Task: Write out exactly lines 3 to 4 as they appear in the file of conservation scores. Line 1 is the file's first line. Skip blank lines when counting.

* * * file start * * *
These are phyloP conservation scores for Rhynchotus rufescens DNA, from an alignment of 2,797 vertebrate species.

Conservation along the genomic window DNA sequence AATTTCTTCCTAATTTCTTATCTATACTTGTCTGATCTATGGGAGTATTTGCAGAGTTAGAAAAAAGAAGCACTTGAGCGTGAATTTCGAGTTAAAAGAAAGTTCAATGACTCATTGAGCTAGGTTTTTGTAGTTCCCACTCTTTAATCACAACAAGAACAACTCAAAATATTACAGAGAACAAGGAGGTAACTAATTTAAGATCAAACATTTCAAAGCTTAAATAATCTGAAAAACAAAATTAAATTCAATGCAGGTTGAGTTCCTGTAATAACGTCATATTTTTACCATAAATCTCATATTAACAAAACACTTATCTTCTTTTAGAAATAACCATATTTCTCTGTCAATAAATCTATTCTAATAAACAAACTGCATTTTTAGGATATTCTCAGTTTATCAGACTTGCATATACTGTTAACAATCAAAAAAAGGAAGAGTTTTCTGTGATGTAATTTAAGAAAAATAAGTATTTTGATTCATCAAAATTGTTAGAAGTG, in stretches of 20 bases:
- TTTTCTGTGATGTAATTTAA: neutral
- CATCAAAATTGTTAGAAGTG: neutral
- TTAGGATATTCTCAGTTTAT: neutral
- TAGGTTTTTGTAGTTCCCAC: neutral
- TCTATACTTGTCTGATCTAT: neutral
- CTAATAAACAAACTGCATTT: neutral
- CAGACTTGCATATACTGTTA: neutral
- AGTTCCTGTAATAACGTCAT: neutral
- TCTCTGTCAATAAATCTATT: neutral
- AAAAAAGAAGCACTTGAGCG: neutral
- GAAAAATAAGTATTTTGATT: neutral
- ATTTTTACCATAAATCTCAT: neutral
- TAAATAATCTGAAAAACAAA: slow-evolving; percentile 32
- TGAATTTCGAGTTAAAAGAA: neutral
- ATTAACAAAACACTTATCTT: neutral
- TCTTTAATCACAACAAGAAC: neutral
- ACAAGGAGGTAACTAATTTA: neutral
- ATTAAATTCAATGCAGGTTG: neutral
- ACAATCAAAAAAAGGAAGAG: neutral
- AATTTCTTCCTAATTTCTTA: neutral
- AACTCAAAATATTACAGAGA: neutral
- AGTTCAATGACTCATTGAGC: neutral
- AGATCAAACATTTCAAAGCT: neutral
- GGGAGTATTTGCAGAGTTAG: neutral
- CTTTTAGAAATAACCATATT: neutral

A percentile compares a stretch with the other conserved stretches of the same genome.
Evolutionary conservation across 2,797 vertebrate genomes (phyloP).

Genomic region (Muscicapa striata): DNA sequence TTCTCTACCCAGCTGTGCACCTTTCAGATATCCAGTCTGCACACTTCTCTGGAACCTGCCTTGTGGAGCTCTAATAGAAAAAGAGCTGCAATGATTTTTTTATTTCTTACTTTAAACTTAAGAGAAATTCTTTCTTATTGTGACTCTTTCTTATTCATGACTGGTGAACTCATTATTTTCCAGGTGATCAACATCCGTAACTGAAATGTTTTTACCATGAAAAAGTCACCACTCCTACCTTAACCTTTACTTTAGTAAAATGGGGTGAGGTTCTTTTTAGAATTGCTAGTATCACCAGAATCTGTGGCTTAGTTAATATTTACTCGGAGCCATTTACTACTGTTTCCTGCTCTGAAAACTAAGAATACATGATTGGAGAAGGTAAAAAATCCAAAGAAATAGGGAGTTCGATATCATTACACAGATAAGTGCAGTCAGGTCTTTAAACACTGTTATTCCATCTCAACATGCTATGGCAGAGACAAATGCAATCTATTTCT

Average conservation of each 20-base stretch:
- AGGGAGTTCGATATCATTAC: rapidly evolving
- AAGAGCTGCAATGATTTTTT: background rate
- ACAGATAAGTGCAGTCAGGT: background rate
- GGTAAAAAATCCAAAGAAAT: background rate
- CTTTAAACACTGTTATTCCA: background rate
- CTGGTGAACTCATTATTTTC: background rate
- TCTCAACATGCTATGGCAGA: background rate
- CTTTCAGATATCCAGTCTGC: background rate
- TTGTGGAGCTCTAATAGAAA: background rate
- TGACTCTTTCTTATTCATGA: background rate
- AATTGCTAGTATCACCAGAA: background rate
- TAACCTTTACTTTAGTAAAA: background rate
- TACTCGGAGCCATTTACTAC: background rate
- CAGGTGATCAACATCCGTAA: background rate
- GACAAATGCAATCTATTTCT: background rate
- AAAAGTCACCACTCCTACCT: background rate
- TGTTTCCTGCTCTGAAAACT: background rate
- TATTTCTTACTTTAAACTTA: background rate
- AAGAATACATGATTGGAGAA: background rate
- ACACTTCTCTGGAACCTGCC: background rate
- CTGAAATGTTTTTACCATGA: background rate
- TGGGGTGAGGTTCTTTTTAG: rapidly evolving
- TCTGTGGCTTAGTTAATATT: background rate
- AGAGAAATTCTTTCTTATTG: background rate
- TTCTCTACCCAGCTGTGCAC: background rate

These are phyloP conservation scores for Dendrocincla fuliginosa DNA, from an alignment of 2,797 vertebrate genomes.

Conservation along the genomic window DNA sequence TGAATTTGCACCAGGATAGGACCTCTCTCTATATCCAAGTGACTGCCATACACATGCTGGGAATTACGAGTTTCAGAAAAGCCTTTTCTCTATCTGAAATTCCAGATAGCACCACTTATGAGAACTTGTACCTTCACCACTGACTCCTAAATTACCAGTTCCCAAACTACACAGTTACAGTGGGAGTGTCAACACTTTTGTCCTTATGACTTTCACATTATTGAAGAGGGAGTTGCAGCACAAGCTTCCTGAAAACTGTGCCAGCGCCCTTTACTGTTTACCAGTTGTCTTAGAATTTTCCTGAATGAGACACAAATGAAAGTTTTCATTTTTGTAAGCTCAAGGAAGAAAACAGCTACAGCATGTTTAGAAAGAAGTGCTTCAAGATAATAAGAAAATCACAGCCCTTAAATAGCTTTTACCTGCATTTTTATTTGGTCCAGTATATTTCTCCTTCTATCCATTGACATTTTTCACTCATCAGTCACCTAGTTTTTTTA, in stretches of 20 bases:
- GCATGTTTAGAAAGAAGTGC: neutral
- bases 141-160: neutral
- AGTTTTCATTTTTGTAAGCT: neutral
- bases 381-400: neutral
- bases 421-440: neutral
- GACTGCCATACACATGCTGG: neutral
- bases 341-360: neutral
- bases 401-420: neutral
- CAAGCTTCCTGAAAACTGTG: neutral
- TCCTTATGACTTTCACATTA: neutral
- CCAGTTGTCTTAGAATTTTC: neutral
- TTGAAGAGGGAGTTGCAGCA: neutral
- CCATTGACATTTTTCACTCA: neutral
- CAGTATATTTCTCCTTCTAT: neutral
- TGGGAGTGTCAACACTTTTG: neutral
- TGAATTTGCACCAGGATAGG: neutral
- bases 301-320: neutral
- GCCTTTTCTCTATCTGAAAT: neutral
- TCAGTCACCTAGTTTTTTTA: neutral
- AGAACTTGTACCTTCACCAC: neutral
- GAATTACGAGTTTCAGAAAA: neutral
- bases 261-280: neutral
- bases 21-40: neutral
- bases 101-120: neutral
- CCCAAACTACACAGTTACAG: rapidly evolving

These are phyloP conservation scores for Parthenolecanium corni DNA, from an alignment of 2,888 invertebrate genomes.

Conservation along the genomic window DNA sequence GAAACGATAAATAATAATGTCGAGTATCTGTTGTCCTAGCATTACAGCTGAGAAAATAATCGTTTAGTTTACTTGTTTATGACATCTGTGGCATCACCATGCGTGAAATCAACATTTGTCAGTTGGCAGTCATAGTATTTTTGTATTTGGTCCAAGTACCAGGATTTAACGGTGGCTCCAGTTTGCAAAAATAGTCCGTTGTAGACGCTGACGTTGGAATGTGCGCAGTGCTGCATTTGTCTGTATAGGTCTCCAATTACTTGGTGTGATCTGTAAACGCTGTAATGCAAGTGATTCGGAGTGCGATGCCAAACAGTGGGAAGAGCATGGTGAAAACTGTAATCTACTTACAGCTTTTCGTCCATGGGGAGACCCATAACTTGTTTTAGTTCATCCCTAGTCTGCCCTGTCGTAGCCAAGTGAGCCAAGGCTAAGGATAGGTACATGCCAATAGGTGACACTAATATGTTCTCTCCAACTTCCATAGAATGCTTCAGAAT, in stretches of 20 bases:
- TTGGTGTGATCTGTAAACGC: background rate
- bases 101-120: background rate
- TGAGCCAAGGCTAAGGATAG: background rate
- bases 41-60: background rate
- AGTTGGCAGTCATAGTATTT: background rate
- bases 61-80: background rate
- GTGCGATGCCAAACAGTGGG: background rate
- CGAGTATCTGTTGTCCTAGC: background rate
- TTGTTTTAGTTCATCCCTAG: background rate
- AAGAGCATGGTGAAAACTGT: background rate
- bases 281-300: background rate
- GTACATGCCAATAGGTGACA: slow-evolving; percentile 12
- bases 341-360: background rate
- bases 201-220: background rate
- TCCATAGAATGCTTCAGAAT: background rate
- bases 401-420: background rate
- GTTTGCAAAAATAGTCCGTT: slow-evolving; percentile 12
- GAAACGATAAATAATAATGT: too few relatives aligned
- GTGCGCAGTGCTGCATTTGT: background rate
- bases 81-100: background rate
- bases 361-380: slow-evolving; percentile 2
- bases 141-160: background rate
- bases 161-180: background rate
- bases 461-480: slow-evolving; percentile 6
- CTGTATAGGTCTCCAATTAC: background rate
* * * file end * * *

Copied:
- TTTTCTGTGATGTAATTTAA: neutral
- CATCAAAATTGTTAGAAGTG: neutral